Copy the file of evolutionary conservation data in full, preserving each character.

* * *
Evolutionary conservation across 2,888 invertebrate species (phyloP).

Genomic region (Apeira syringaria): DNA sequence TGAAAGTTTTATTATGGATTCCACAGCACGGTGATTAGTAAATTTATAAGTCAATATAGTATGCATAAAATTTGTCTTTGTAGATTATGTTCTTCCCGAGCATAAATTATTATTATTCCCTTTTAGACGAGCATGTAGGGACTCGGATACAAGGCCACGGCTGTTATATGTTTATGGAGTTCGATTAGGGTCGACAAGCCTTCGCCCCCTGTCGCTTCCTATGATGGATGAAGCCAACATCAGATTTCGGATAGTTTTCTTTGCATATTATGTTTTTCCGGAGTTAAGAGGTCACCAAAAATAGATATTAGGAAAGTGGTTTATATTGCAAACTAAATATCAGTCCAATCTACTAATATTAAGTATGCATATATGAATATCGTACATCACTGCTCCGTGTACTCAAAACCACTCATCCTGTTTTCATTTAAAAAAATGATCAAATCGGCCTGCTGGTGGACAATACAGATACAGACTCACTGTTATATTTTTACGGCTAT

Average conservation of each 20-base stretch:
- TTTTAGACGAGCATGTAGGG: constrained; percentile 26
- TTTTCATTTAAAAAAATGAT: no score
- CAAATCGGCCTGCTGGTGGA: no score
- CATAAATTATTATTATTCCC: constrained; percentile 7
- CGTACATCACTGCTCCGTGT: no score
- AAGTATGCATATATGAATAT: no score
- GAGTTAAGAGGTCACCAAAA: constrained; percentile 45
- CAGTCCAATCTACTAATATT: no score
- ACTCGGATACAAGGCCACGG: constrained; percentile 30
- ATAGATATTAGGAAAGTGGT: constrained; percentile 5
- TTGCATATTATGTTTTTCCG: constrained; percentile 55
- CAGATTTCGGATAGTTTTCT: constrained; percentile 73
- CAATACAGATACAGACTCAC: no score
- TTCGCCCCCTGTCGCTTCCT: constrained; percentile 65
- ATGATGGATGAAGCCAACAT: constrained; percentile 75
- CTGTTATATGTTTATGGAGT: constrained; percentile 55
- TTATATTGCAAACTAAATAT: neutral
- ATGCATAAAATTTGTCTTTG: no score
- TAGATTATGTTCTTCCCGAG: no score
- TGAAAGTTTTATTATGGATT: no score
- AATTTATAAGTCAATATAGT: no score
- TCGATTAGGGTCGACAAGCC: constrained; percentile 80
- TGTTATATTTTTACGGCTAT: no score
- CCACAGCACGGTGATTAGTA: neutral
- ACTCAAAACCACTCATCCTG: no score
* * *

Evolutionary conservation across 2,888 invertebrate species (phyloP).

Genomic region (Apeira syringaria): DNA sequence TGAAAGTTTTATTATGGATTCCACAGCACGGTGATTAGTAAATTTATAAGTCAATATAGTATGCATAAAATTTGTCTTTGTAGATTATGTTCTTCCCGAGCATAAATTATTATTATTCCCTTTTAGACGAGCATGTAGGGACTCGGATACAAGGCCACGGCTGTTATATGTTTATGGAGTTCGATTAGGGTCGACAAGCCTTCGCCCCCTGTCGCTTCCTATGATGGATGAAGCCAACATCAGATTTCGGATAGTTTTCTTTGCATATTATGTTTTTCCGGAGTTAAGAGGTCACCAAAAATAGATATTAGGAAAGTGGTTTATATTGCAAACTAAATATCAGTCCAATCTACTAATATTAAGTATGCATATATGAATATCGTACATCACTGCTCCGTGTACTCAAAACCACTCATCCTGTTTTCATTTAAAAAAATGATCAAATCGGCCTGCTGGTGGACAATACAGATACAGACTCACTGTTATATTTTTACGGCTAT

Average conservation of each 20-base stretch:
- TTTTAGACGAGCATGTAGGG: constrained; percentile 26
- TTTTCATTTAAAAAAATGAT: no score
- CAAATCGGCCTGCTGGTGGA: no score
- CATAAATTATTATTATTCCC: constrained; percentile 7
- CGTACATCACTGCTCCGTGT: no score
- AAGTATGCATATATGAATAT: no score
- GAGTTAAGAGGTCACCAAAA: constrained; percentile 45
- CAGTCCAATCTACTAATATT: no score
- ACTCGGATACAAGGCCACGG: constrained; percentile 30
- ATAGATATTAGGAAAGTGGT: constrained; percentile 5
- TTGCATATTATGTTTTTCCG: constrained; percentile 55
- CAGATTTCGGATAGTTTTCT: constrained; percentile 73
- CAATACAGATACAGACTCAC: no score
- TTCGCCCCCTGTCGCTTCCT: constrained; percentile 65
- ATGATGGATGAAGCCAACAT: constrained; percentile 75
- CTGTTATATGTTTATGGAGT: constrained; percentile 55
- TTATATTGCAAACTAAATAT: neutral
- ATGCATAAAATTTGTCTTTG: no score
- TAGATTATGTTCTTCCCGAG: no score
- TGAAAGTTTTATTATGGATT: no score
- AATTTATAAGTCAATATAGT: no score
- TCGATTAGGGTCGACAAGCC: constrained; percentile 80
- TGTTATATTTTTACGGCTAT: no score
- CCACAGCACGGTGATTAGTA: neutral
- ACTCAAAACCACTCATCCTG: no score